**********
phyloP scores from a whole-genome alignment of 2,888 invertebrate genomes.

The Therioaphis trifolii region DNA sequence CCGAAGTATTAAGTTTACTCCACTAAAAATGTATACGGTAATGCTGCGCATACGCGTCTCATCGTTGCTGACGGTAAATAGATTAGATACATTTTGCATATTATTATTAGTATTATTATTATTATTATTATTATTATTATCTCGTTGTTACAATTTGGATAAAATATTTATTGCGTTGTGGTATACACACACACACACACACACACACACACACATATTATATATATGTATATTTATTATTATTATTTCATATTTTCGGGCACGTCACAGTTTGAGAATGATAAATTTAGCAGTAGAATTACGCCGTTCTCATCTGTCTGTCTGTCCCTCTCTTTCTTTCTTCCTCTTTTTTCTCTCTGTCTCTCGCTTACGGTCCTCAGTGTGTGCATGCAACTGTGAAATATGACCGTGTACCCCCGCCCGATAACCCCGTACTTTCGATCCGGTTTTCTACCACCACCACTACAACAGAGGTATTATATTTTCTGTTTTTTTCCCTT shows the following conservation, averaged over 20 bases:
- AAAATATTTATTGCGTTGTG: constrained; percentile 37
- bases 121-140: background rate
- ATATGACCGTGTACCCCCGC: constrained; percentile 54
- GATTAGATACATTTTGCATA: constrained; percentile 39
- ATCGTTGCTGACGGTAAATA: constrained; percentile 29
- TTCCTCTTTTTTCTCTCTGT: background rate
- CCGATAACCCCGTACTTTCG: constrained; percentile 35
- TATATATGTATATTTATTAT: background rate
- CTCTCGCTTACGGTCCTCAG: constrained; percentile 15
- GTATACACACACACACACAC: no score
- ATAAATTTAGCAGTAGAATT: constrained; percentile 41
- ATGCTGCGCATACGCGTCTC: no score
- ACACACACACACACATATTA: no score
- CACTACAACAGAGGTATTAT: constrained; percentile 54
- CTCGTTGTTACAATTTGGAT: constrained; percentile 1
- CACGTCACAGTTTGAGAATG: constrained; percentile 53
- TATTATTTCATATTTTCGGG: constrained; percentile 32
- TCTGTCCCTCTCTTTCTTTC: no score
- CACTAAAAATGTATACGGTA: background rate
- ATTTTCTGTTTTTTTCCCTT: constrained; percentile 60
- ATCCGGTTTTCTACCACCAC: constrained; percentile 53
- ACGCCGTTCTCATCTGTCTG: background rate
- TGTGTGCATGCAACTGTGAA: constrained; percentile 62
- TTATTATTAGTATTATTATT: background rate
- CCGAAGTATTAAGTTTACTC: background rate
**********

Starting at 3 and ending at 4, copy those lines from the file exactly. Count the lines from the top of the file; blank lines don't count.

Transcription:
- AAAATATTTATTGCGTTGTG: constrained; percentile 37
- bases 121-140: background rate